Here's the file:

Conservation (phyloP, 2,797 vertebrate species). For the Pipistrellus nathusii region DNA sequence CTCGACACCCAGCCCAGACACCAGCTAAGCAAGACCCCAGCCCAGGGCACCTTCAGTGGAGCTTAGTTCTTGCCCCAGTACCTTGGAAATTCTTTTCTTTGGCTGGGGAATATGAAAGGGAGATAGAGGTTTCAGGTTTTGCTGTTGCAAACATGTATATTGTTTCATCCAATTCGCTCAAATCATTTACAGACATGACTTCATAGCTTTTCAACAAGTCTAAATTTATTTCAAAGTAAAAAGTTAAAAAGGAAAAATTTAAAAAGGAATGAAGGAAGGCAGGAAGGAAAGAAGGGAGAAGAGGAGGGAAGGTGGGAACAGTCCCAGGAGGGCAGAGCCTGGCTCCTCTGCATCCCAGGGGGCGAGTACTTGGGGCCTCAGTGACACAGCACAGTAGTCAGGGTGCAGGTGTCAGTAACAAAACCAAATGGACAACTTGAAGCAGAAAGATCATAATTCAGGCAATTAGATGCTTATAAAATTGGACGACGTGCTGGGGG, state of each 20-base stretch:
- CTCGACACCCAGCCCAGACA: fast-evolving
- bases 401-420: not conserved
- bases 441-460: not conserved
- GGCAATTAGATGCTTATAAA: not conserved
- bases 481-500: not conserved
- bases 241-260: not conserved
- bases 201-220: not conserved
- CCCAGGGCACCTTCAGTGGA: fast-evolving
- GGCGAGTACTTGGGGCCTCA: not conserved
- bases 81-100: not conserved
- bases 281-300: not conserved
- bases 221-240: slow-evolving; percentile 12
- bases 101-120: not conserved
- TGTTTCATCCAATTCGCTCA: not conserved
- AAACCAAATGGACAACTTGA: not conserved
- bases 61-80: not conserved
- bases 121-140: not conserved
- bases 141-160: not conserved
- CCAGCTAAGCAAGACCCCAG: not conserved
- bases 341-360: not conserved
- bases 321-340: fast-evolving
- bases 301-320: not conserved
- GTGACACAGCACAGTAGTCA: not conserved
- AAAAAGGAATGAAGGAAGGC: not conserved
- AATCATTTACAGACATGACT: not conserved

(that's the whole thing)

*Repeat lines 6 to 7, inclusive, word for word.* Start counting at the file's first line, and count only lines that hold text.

- bases 481-500: not conserved
- bases 241-260: not conserved